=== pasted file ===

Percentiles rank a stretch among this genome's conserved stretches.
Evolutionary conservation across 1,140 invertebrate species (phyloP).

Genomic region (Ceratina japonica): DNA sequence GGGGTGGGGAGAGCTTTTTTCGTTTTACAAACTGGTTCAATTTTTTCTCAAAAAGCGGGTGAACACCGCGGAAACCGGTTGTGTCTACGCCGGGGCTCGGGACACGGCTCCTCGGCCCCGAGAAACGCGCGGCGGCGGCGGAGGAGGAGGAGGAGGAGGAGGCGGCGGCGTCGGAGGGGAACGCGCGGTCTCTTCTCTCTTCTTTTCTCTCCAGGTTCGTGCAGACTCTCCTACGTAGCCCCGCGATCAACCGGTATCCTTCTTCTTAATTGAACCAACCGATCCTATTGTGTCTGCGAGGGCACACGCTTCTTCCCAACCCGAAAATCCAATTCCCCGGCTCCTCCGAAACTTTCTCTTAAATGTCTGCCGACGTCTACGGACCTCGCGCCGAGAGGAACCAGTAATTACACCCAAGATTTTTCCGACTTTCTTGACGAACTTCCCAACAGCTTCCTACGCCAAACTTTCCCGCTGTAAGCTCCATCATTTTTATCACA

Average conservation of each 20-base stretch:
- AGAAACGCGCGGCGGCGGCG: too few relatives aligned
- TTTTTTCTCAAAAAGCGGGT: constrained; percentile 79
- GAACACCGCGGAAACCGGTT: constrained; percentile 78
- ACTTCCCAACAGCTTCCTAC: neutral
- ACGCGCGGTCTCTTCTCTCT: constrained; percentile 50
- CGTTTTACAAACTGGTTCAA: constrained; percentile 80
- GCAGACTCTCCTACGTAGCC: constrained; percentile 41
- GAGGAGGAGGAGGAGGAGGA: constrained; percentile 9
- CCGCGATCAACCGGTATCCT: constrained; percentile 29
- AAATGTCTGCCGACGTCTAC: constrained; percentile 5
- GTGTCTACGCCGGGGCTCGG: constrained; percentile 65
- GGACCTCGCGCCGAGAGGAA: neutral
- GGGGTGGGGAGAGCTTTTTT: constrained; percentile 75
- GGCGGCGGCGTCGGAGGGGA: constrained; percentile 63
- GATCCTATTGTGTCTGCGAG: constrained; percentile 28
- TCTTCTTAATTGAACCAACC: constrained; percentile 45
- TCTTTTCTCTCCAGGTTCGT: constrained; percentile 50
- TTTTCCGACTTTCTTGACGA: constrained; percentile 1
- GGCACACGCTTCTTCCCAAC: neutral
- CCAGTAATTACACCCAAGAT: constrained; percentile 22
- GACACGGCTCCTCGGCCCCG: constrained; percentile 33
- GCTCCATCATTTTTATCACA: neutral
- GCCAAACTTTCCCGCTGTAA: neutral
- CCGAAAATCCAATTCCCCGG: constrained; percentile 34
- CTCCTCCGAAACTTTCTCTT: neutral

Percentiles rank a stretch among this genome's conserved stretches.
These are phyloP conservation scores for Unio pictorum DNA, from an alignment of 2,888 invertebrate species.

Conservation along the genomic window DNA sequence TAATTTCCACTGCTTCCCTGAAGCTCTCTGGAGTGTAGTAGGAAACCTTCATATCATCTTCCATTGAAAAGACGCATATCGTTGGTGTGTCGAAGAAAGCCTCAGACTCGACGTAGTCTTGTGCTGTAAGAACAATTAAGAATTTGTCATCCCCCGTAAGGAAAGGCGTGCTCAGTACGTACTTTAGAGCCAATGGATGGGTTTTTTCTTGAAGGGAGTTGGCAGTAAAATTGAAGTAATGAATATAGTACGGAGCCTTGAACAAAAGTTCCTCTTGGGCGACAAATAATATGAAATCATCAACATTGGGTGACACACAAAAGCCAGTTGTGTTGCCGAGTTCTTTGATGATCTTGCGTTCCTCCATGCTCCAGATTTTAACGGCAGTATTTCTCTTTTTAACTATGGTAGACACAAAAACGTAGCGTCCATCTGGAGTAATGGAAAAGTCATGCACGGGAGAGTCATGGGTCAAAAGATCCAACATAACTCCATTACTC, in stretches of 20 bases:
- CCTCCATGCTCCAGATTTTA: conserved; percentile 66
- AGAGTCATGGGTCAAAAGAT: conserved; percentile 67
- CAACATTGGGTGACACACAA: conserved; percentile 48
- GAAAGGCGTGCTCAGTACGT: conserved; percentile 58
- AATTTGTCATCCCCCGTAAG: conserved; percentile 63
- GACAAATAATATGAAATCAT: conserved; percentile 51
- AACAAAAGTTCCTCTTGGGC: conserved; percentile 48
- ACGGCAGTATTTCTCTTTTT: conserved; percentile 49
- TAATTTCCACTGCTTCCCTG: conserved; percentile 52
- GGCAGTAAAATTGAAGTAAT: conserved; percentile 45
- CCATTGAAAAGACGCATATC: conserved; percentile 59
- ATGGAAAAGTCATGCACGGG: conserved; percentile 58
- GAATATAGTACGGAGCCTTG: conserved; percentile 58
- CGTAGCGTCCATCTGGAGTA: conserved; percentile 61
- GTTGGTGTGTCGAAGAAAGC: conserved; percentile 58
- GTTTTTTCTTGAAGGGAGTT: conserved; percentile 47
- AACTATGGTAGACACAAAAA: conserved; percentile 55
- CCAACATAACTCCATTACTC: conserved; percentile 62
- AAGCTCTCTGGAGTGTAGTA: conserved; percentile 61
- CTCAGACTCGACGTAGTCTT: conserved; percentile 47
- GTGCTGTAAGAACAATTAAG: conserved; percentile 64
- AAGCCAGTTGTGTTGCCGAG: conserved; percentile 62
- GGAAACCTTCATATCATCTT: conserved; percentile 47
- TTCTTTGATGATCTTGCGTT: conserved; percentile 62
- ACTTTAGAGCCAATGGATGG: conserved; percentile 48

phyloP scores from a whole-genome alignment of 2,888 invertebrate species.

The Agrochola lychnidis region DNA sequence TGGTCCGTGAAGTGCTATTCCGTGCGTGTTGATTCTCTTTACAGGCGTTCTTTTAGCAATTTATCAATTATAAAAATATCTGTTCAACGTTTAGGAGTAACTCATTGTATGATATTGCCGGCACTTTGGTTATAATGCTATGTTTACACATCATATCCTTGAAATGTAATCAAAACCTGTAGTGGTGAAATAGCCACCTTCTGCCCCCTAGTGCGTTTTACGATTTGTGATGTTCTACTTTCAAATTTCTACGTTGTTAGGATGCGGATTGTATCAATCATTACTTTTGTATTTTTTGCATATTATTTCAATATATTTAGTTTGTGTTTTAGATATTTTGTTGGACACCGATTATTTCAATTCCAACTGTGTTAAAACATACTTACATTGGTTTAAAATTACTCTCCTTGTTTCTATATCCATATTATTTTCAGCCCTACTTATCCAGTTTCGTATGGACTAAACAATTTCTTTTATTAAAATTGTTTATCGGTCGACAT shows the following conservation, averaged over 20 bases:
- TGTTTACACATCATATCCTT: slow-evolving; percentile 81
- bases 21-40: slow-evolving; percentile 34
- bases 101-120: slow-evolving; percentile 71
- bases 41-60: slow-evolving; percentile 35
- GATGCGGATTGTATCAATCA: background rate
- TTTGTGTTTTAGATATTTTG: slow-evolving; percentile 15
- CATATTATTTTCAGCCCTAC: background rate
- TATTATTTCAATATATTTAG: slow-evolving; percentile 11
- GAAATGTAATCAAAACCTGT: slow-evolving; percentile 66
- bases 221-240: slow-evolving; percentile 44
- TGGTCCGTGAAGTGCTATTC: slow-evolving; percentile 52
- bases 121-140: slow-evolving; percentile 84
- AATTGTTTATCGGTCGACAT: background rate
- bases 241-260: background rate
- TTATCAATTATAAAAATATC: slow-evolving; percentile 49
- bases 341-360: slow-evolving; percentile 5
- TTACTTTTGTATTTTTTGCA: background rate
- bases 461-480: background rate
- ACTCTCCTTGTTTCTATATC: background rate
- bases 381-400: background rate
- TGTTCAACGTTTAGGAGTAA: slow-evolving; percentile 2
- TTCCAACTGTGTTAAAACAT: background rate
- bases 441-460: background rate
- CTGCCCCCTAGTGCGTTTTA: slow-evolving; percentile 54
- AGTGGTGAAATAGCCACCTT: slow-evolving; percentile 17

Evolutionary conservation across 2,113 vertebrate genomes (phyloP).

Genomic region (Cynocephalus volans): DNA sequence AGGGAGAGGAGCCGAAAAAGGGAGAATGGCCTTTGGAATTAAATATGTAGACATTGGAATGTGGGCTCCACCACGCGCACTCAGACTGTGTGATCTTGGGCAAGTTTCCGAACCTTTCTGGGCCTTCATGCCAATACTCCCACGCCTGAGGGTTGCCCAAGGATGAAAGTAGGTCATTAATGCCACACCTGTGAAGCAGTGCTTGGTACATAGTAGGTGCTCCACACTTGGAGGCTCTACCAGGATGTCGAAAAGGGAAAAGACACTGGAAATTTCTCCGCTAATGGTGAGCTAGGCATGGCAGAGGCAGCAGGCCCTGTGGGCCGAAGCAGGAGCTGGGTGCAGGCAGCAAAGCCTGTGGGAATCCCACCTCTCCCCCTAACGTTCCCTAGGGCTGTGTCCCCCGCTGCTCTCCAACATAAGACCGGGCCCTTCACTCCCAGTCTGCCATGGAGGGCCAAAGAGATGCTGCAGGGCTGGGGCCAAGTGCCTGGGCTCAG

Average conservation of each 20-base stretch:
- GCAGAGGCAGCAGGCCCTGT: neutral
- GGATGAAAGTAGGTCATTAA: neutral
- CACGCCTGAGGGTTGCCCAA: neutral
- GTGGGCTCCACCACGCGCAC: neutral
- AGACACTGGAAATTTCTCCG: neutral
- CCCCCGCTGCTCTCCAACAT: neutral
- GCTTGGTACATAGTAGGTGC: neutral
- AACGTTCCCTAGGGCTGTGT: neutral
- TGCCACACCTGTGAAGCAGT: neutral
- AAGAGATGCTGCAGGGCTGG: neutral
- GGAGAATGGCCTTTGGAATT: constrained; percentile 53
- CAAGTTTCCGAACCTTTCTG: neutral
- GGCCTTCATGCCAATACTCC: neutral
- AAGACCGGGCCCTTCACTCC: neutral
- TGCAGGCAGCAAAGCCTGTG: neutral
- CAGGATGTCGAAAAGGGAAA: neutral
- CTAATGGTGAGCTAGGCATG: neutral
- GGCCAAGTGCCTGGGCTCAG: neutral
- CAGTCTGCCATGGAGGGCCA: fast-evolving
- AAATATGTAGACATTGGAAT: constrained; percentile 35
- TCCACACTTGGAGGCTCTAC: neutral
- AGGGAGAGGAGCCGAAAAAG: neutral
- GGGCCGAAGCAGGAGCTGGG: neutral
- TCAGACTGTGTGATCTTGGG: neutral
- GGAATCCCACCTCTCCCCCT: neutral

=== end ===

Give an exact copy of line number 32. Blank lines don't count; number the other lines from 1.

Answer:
Conservation along the genomic window DNA sequence TAATTTCCACTGCTTCCCTGAAGCTCTCTGGAGTGTAGTAGGAAACCTTCATATCATCTTCCATTGAAAAGACGCATATCGTTGGTGTGTCGAAGAAAGCCTCAGACTCGACGTAGTCTTGTGCTGTAAGAACAATTAAGAATTTGTCATCCCCCGTAAGGAAAGGCGTGCTCAGTACGTACTTTAGAGCCAATGGATGGGTTTTTTCTTGAAGGGAGTTGGCAGTAAAATTGAAGTAATGAATATAGTACGGAGCCTTGAACAAAAGTTCCTCTTGGGCGACAAATAATATGAAATCATCAACATTGGGTGACACACAAAAGCCAGTTGTGTTGCCGAGTTCTTTGATGATCTTGCGTTCCTCCATGCTCCAGATTTTAACGGCAGTATTTCTCTTTTTAACTATGGTAGACACAAAAACGTAGCGTCCATCTGGAGTAATGGAAAAGTCATGCACGGGAGAGTCATGGGTCAAAAGATCCAACATAACTCCATTACTC, in stretches of 20 bases: